The Poetry Of Elizabeth Bishop

A look at the poetry of Elizabeth Bishop

Ralph Waldo Emerson once said, "For it is not meters, but a meter making argument that makes a poem." I agree. And disagree. Contemporary society likes to focus on what is being said; however, HOW something is said produces the message that is inferred by the audience. The form of Elizabeth Bishop's poem "One Art" illuminates the message that losing things is difficult.

To completely understand or enjoy a poem, one has no choice but to look at the poet's form""including meter. However, Emerson also said, "[America] will not wait long for meters," which suggests that meter often goes unconsciously unnoticed among readers of contemporary American poetry. The average reader would probably not recognize or fully comprehend that Bishop's poem is written in imperfect but regular iambic pentameter, alternating ten and eleven syllables per line. Compared with poets like E.E. Cummings, whose form is typically exotic or unusual, Bishop's is more conservative. This suggests that her topic is somewhat serious.

Unconsciously, the meter and rhyme scheme add appeal to any poem by creating rhythm. "One Art" consists of ABA rhyme scheme""the A lines having eleven syllables and the B lines having ten syllables each. The rhyming definitely appeals to the ear and may make the poem seem jovial, as rhyming sometimes does; thus, seemingly taking away from the poem's seriousness. But, like a boy protecting his ego by lying about his true feelings, Bishop, through rhyming, implies a tone that is opposite the one she means. "Losing" things is not funny or a joking matter""it is usually a serious topic""but Bishop uses end rhyme (especially ABAB which tends to produce more of a sing-songy connotation) as irony for the seriousness of loss.

Irony also plays into the actual wording of the poem. "One Art" literally claims that losing things is an art, something that is extolled, and that the lost items may appear to be a disaster, but are not. Bishop seems to be saying that we lose things too often to get too upset by it. The line "the art of losing isn't hard to master" displays how Bishop says something, but means the opposite. She may have used this approach to decrease the heaviness of the topic but to still express it in writing. Some form of this refrain, as well as variations of the third line in the poem, "their loss is no disaster," are repeated throughout the poem. Remembering that Bishop is using irony to convey her message, these lines are highly effective at stating her meaning.

Like prose writers separate pieces of their message into paragraphs, with transitions to allow each to flow into the next, Bishop, as a poet, separated her ideas into five stanzas of three lines each and then a final stanza of four lines. The repetition of the line "the art of losing isn't hard to master" acts as a transition throughout the stanzas, linking them together and voicing an overall theme for the poem. The theme of the poem is also implied by the repetition of the word "disaster" and various forms of the word "lost": lost, loss, lose, and losing.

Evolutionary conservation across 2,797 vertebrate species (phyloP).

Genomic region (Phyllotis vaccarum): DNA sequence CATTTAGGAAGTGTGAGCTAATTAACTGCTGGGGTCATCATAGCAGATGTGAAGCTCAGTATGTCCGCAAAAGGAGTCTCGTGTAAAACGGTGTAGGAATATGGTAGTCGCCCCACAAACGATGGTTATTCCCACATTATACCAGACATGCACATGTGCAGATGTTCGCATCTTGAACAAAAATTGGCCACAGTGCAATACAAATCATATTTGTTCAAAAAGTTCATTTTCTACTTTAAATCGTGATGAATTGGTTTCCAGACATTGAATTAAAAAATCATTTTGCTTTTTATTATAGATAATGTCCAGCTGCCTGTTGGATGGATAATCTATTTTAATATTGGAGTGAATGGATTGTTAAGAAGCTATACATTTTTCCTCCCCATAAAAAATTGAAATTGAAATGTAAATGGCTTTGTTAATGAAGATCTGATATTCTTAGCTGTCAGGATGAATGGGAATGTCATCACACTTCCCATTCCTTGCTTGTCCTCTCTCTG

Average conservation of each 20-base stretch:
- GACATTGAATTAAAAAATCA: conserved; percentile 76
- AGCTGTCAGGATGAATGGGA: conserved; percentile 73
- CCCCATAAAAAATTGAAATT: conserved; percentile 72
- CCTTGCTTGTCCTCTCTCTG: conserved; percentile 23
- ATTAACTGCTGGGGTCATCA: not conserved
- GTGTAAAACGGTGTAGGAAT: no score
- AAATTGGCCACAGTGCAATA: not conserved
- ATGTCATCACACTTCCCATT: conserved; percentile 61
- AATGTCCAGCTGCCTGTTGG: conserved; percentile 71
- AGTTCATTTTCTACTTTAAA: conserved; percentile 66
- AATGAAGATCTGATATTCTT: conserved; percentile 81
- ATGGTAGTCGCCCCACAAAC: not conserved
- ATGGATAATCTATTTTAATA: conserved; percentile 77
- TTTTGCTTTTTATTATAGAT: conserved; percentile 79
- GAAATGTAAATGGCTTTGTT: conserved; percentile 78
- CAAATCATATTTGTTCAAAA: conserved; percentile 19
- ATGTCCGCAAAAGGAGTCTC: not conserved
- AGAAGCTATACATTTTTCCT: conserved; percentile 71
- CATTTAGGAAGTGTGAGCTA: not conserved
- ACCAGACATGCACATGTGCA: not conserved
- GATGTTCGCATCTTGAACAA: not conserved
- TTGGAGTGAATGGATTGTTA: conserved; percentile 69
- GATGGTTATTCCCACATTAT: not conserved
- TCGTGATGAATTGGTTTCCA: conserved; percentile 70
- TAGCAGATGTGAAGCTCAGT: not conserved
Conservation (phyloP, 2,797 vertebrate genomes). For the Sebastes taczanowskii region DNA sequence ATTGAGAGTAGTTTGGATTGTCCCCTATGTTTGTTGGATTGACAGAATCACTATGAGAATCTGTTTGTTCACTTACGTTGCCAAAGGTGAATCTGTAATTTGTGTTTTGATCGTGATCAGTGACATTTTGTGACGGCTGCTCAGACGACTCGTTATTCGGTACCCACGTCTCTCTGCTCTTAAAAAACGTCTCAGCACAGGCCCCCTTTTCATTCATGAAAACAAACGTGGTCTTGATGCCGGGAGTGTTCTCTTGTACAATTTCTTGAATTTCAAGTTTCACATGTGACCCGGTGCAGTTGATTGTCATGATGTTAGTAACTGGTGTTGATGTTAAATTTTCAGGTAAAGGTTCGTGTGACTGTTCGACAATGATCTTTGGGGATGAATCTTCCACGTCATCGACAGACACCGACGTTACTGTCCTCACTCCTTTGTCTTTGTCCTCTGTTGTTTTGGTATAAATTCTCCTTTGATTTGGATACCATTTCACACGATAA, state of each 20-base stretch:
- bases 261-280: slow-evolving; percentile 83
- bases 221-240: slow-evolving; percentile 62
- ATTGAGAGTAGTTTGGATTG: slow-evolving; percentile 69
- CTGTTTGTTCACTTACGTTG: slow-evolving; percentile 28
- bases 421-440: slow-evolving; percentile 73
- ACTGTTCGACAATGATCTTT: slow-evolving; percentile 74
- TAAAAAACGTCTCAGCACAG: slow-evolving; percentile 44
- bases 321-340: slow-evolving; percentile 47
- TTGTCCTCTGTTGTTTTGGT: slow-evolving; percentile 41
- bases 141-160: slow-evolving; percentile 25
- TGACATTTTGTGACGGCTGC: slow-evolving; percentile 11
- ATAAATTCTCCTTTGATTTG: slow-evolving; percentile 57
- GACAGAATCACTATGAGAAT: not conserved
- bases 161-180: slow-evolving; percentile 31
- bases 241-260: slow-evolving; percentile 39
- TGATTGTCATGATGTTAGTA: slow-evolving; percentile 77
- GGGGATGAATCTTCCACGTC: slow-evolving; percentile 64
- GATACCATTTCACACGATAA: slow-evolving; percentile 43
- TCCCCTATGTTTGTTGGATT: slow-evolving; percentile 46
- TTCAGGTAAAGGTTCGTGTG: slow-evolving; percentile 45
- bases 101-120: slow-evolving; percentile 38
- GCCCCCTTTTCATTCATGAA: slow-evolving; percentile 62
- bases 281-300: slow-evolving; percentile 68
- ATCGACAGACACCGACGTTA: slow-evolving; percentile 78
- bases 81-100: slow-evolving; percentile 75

Each of the six stanzas is a different section of the poem that portrays subtle differences to the same message. Each stanza describes a more personal item than the stanza before. However, Bishop's point in the poem is that from the little things to the bigger things, it is still difficult to have lost something. The pain will be greater the further her poem goes, but it is still painful. She begins the poem with very vague examples ("so many things") and leads up to the climax of the poem in the final lines. The second stanza includes references to keys and time: things that are a burden to lose but are not extremely devastating. The third paragraph deals with names of places visited and names of people you meet. It is not extremely painful to lose these things, but it makes a person feel uncomfortable. The forth stanza is a little more personal, talking about an heirloom and houses that have been lived in. The next section talks about familiar cities and cherished parts of nature. And by placing the example of losing a person in the last stanza, Bishop is suggesting that this is the hardest thing to lose. The pain involved in losing a person is so much that Bishop advises the reader to "Write it!," as a way to cope with the loss.

The number of lines and stanzas, repeated lines and ideas, rhyme scheme, and meter make this poem a villanelle. The refrains that are repeated in lines 1,6,12,18 and 3,9,15,19 enforce the message that losing something is a hardship. The sections created by Bishop in each of the stanzas reveal that some things are more difficult to lose than others. The form of this villanelle, "One Art," provides a framework to communicate Elizabeth Bishop's desired expression for the hardship of loss.

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